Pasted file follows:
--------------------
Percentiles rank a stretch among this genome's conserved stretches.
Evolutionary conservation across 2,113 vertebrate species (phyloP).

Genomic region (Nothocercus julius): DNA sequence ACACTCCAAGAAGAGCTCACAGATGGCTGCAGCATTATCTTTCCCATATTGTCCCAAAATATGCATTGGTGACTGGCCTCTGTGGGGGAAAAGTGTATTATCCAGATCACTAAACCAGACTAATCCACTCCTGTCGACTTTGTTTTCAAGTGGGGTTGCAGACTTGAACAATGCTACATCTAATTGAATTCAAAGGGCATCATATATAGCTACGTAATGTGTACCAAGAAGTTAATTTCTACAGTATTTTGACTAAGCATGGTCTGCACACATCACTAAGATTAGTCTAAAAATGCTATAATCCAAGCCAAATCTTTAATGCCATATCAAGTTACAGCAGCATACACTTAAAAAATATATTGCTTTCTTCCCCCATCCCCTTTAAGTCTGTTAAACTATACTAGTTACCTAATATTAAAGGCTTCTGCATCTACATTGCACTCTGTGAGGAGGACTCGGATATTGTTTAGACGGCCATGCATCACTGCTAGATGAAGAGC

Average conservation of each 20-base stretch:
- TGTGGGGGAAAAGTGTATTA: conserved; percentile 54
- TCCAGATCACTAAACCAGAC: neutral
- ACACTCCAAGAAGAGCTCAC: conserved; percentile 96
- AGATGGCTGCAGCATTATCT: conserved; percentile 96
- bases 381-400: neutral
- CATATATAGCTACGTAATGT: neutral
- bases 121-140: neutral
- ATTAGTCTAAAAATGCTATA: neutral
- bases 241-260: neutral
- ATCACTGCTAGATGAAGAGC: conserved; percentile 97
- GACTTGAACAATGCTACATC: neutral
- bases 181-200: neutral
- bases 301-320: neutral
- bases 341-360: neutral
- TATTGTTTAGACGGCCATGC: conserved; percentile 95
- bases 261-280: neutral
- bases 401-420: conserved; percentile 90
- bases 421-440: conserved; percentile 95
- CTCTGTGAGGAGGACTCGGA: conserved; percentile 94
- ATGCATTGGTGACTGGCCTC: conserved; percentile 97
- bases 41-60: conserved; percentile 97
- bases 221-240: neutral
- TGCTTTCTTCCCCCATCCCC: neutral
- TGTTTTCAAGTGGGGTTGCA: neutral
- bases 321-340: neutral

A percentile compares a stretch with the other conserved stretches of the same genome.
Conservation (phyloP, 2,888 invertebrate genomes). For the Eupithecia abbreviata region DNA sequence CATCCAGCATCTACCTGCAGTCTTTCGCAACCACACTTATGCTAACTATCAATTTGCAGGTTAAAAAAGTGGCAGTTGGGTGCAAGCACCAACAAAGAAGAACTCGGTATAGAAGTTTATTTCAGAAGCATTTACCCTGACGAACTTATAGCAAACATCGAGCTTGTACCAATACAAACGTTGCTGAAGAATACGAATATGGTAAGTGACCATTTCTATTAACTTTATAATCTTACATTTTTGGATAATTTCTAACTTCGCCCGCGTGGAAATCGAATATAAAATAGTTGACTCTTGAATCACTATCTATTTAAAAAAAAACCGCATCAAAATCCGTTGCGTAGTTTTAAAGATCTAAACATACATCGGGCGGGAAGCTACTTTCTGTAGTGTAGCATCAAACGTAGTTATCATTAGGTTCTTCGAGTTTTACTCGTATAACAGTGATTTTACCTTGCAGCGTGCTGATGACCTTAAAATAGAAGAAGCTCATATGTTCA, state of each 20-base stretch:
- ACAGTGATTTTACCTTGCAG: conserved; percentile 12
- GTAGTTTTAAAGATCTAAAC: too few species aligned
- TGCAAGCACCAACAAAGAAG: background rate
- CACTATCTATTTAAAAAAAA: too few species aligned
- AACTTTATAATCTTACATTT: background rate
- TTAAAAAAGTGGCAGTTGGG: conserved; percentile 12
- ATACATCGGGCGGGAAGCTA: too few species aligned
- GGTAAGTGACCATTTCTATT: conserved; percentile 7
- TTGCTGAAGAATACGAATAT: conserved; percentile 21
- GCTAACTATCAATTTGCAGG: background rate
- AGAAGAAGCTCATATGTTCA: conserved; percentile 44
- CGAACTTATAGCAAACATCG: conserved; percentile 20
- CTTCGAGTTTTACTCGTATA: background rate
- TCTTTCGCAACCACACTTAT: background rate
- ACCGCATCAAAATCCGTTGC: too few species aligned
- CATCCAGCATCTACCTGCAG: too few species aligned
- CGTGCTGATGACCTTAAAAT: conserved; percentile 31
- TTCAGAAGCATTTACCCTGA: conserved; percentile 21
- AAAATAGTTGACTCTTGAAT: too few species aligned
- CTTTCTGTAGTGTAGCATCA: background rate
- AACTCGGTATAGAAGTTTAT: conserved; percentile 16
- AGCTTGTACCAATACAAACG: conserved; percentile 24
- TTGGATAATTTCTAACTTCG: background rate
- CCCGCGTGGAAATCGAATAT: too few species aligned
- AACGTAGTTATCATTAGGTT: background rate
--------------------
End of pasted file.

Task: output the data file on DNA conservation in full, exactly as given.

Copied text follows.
Percentiles rank a stretch among this genome's conserved stretches.
Evolutionary conservation across 2,113 vertebrate species (phyloP).

Genomic region (Nothocercus julius): DNA sequence ACACTCCAAGAAGAGCTCACAGATGGCTGCAGCATTATCTTTCCCATATTGTCCCAAAATATGCATTGGTGACTGGCCTCTGTGGGGGAAAAGTGTATTATCCAGATCACTAAACCAGACTAATCCACTCCTGTCGACTTTGTTTTCAAGTGGGGTTGCAGACTTGAACAATGCTACATCTAATTGAATTCAAAGGGCATCATATATAGCTACGTAATGTGTACCAAGAAGTTAATTTCTACAGTATTTTGACTAAGCATGGTCTGCACACATCACTAAGATTAGTCTAAAAATGCTATAATCCAAGCCAAATCTTTAATGCCATATCAAGTTACAGCAGCATACACTTAAAAAATATATTGCTTTCTTCCCCCATCCCCTTTAAGTCTGTTAAACTATACTAGTTACCTAATATTAAAGGCTTCTGCATCTACATTGCACTCTGTGAGGAGGACTCGGATATTGTTTAGACGGCCATGCATCACTGCTAGATGAAGAGC

Average conservation of each 20-base stretch:
- TGTGGGGGAAAAGTGTATTA: conserved; percentile 54
- TCCAGATCACTAAACCAGAC: neutral
- ACACTCCAAGAAGAGCTCAC: conserved; percentile 96
- AGATGGCTGCAGCATTATCT: conserved; percentile 96
- bases 381-400: neutral
- CATATATAGCTACGTAATGT: neutral
- bases 121-140: neutral
- ATTAGTCTAAAAATGCTATA: neutral
- bases 241-260: neutral
- ATCACTGCTAGATGAAGAGC: conserved; percentile 97
- GACTTGAACAATGCTACATC: neutral
- bases 181-200: neutral
- bases 301-320: neutral
- bases 341-360: neutral
- TATTGTTTAGACGGCCATGC: conserved; percentile 95
- bases 261-280: neutral
- bases 401-420: conserved; percentile 90
- bases 421-440: conserved; percentile 95
- CTCTGTGAGGAGGACTCGGA: conserved; percentile 94
- ATGCATTGGTGACTGGCCTC: conserved; percentile 97
- bases 41-60: conserved; percentile 97
- bases 221-240: neutral
- TGCTTTCTTCCCCCATCCCC: neutral
- TGTTTTCAAGTGGGGTTGCA: neutral
- bases 321-340: neutral

A percentile compares a stretch with the other conserved stretches of the same genome.
Conservation (phyloP, 2,888 invertebrate genomes). For the Eupithecia abbreviata region DNA sequence CATCCAGCATCTACCTGCAGTCTTTCGCAACCACACTTATGCTAACTATCAATTTGCAGGTTAAAAAAGTGGCAGTTGGGTGCAAGCACCAACAAAGAAGAACTCGGTATAGAAGTTTATTTCAGAAGCATTTACCCTGACGAACTTATAGCAAACATCGAGCTTGTACCAATACAAACGTTGCTGAAGAATACGAATATGGTAAGTGACCATTTCTATTAACTTTATAATCTTACATTTTTGGATAATTTCTAACTTCGCCCGCGTGGAAATCGAATATAAAATAGTTGACTCTTGAATCACTATCTATTTAAAAAAAAACCGCATCAAAATCCGTTGCGTAGTTTTAAAGATCTAAACATACATCGGGCGGGAAGCTACTTTCTGTAGTGTAGCATCAAACGTAGTTATCATTAGGTTCTTCGAGTTTTACTCGTATAACAGTGATTTTACCTTGCAGCGTGCTGATGACCTTAAAATAGAAGAAGCTCATATGTTCA, state of each 20-base stretch:
- ACAGTGATTTTACCTTGCAG: conserved; percentile 12
- GTAGTTTTAAAGATCTAAAC: too few species aligned
- TGCAAGCACCAACAAAGAAG: background rate
- CACTATCTATTTAAAAAAAA: too few species aligned
- AACTTTATAATCTTACATTT: background rate
- TTAAAAAAGTGGCAGTTGGG: conserved; percentile 12
- ATACATCGGGCGGGAAGCTA: too few species aligned
- GGTAAGTGACCATTTCTATT: conserved; percentile 7
- TTGCTGAAGAATACGAATAT: conserved; percentile 21
- GCTAACTATCAATTTGCAGG: background rate
- AGAAGAAGCTCATATGTTCA: conserved; percentile 44
- CGAACTTATAGCAAACATCG: conserved; percentile 20
- CTTCGAGTTTTACTCGTATA: background rate
- TCTTTCGCAACCACACTTAT: background rate
- ACCGCATCAAAATCCGTTGC: too few species aligned
- CATCCAGCATCTACCTGCAG: too few species aligned
- CGTGCTGATGACCTTAAAAT: conserved; percentile 31
- TTCAGAAGCATTTACCCTGA: conserved; percentile 21
- AAAATAGTTGACTCTTGAAT: too few species aligned
- CTTTCTGTAGTGTAGCATCA: background rate
- AACTCGGTATAGAAGTTTAT: conserved; percentile 16
- AGCTTGTACCAATACAAACG: conserved; percentile 24
- TTGGATAATTTCTAACTTCG: background rate
- CCCGCGTGGAAATCGAATAT: too few species aligned
- AACGTAGTTATCATTAGGTT: background rate